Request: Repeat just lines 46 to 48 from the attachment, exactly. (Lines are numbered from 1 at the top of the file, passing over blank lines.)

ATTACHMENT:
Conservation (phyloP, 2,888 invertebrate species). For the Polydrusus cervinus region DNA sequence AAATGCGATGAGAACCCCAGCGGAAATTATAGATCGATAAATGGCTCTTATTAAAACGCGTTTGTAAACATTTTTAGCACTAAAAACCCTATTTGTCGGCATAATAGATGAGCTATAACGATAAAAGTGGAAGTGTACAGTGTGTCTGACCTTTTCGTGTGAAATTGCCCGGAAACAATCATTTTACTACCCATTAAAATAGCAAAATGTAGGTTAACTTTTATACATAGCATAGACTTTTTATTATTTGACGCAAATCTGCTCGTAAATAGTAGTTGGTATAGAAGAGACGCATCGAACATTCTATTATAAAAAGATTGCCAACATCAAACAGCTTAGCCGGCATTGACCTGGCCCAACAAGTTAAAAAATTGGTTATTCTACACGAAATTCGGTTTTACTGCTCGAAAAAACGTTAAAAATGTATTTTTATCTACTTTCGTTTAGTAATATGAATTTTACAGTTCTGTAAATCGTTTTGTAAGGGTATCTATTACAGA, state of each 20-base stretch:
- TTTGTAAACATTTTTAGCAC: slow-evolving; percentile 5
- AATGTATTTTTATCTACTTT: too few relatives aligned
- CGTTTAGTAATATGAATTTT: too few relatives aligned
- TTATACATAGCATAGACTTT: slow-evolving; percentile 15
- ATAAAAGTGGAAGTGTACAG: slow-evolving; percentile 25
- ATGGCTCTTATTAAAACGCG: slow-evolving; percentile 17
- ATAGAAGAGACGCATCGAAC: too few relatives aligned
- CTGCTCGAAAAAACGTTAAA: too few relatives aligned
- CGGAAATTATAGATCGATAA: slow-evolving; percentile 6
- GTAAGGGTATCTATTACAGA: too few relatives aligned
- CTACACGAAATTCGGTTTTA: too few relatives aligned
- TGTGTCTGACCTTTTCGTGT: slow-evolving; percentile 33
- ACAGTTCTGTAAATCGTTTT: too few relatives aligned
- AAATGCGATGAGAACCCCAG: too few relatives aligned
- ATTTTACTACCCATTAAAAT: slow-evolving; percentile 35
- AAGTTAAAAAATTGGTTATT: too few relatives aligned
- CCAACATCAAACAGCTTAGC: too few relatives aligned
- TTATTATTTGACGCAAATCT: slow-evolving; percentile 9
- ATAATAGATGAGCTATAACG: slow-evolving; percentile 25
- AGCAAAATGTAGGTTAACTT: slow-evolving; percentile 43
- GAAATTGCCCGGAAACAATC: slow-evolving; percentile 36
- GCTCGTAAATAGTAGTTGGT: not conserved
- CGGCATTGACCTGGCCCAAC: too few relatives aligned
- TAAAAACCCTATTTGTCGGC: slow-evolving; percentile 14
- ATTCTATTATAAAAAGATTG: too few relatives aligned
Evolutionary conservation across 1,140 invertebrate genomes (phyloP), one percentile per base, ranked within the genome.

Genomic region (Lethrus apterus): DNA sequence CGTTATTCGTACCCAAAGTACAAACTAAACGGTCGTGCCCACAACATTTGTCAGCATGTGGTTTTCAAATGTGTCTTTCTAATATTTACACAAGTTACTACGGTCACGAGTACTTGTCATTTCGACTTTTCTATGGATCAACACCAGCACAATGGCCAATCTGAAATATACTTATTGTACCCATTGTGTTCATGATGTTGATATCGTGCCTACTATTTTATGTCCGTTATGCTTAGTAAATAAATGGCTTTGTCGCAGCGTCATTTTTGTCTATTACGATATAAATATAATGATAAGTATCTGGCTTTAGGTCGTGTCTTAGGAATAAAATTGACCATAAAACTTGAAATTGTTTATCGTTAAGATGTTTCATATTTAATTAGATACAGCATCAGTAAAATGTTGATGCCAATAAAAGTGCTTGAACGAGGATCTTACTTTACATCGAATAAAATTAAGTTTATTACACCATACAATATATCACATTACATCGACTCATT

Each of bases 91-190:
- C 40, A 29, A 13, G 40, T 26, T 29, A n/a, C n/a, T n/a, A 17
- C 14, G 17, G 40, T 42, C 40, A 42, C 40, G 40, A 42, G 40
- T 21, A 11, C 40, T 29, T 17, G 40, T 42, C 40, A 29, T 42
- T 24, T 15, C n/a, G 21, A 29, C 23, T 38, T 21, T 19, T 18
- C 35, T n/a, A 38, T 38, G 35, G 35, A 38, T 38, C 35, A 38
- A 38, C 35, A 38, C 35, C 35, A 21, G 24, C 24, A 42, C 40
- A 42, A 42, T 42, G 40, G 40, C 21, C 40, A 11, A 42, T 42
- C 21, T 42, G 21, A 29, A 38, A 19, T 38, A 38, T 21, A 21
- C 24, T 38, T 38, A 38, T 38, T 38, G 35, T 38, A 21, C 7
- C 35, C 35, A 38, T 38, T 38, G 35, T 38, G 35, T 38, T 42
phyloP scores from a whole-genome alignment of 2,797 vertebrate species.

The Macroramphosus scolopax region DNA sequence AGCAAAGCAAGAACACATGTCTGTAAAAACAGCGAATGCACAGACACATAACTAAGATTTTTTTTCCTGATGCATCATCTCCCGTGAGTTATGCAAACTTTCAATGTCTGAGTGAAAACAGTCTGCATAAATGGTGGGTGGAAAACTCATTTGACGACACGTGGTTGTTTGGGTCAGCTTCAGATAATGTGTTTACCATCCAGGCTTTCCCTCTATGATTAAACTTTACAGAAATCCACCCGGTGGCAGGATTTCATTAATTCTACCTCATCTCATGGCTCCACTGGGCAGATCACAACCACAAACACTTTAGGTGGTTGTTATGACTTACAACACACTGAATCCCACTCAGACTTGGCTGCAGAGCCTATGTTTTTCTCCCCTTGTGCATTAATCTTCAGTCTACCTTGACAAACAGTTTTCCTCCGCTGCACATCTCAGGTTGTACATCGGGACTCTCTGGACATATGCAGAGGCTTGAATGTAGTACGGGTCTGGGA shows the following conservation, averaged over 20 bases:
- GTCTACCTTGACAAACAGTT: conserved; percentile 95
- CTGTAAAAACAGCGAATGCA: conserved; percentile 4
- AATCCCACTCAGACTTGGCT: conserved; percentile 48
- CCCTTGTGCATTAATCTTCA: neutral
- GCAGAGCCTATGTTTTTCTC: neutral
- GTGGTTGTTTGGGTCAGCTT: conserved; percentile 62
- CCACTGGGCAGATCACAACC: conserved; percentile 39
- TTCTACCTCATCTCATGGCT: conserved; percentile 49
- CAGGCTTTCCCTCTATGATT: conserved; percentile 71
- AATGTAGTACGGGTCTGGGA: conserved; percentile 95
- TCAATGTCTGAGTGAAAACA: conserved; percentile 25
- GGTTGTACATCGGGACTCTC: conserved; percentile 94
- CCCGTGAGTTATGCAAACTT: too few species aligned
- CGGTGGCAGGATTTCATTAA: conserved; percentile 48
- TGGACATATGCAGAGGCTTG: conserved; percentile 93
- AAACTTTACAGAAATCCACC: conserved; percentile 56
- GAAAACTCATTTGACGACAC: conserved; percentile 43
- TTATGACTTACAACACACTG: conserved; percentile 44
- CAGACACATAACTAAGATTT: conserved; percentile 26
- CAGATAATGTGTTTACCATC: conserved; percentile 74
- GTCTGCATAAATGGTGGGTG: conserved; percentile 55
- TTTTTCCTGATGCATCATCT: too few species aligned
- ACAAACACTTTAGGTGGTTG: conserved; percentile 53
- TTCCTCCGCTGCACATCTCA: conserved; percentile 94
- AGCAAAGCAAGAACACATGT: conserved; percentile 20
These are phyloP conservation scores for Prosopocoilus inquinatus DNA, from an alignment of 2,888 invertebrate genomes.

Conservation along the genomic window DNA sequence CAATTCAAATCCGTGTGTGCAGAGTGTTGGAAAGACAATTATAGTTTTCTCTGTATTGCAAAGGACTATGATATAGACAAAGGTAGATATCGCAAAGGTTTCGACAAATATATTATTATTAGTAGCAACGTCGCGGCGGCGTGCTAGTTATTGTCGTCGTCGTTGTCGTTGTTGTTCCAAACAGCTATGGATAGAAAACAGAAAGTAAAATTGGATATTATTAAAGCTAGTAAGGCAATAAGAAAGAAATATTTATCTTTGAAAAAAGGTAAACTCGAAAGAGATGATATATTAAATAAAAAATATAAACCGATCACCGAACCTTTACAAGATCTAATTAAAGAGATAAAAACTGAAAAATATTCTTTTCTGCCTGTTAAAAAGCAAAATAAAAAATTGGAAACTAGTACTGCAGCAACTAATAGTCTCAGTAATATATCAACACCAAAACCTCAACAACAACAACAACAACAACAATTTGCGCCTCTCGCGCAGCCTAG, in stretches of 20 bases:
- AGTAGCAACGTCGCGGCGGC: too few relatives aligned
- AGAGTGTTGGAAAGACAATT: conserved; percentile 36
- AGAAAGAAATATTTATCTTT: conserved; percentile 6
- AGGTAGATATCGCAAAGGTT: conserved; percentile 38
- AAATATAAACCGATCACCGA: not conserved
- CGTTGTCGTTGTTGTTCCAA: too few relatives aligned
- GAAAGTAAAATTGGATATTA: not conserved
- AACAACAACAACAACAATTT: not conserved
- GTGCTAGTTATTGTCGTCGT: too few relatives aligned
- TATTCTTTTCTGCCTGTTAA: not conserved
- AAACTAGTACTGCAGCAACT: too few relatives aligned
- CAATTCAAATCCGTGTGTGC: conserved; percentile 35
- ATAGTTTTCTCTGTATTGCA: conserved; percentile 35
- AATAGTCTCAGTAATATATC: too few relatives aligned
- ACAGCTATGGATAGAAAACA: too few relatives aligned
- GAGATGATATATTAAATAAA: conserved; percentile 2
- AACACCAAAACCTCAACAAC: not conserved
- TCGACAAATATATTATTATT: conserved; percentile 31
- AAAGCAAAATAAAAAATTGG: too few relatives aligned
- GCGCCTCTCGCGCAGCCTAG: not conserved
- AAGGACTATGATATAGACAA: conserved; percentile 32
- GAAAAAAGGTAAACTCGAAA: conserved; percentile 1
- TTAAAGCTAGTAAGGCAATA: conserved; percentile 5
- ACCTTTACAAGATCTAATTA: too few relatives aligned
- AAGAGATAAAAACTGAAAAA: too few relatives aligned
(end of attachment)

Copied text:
- GCAGAGCCTATGTTTTTCTC: neutral
- GTGGTTGTTTGGGTCAGCTT: conserved; percentile 62
- CCACTGGGCAGATCACAACC: conserved; percentile 39